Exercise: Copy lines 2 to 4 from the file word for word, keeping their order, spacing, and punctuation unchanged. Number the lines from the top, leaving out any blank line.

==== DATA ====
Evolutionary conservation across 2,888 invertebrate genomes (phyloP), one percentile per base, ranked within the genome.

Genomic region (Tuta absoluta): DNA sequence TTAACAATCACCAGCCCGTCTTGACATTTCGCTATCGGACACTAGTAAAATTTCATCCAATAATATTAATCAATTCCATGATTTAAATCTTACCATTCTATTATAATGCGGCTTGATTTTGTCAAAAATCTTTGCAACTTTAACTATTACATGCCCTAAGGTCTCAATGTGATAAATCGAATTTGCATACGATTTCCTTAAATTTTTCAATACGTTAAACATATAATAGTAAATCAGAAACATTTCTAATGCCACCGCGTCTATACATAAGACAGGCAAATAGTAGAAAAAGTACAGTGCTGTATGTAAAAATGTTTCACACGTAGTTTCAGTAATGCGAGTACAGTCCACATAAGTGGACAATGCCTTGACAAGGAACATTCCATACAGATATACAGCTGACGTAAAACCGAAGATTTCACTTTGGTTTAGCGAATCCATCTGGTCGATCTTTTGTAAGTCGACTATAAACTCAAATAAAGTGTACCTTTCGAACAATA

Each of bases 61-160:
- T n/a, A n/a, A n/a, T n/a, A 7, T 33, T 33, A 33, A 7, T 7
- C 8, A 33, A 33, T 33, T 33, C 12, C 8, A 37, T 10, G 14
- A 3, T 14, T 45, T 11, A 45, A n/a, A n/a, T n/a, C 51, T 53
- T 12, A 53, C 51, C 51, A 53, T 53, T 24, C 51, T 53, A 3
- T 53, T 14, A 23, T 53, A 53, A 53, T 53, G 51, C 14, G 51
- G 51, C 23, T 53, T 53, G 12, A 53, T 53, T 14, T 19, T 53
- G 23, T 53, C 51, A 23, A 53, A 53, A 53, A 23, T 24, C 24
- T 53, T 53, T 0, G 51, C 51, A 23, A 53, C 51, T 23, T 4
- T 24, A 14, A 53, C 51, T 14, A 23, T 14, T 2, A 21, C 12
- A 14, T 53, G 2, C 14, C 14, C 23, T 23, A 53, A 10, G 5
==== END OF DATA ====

Genomic region (Tuta absoluta): DNA sequence TTAACAATCACCAGCCCGTCTTGACATTTCGCTATCGGACACTAGTAAAATTTCATCCAATAATATTAATCAATTCCATGATTTAAATCTTACCATTCTATTATAATGCGGCTTGATTTTGTCAAAAATCTTTGCAACTTTAACTATTACATGCCCTAAGGTCTCAATGTGATAAATCGAATTTGCATACGATTTCCTTAAATTTTTCAATACGTTAAACATATAATAGTAAATCAGAAACATTTCTAATGCCACCGCGTCTATACATAAGACAGGCAAATAGTAGAAAAAGTACAGTGCTGTATGTAAAAATGTTTCACACGTAGTTTCAGTAATGCGAGTACAGTCCACATAAGTGGACAATGCCTTGACAAGGAACATTCCATACAGATATACAGCTGACGTAAAACCGAAGATTTCACTTTGGTTTAGCGAATCCATCTGGTCGATCTTTTGTAAGTCGACTATAAACTCAAATAAAGTGTACCTTTCGAACAATA

Each of bases 61-160:
- T n/a, A n/a, A n/a, T n/a, A 7, T 33, T 33, A 33, A 7, T 7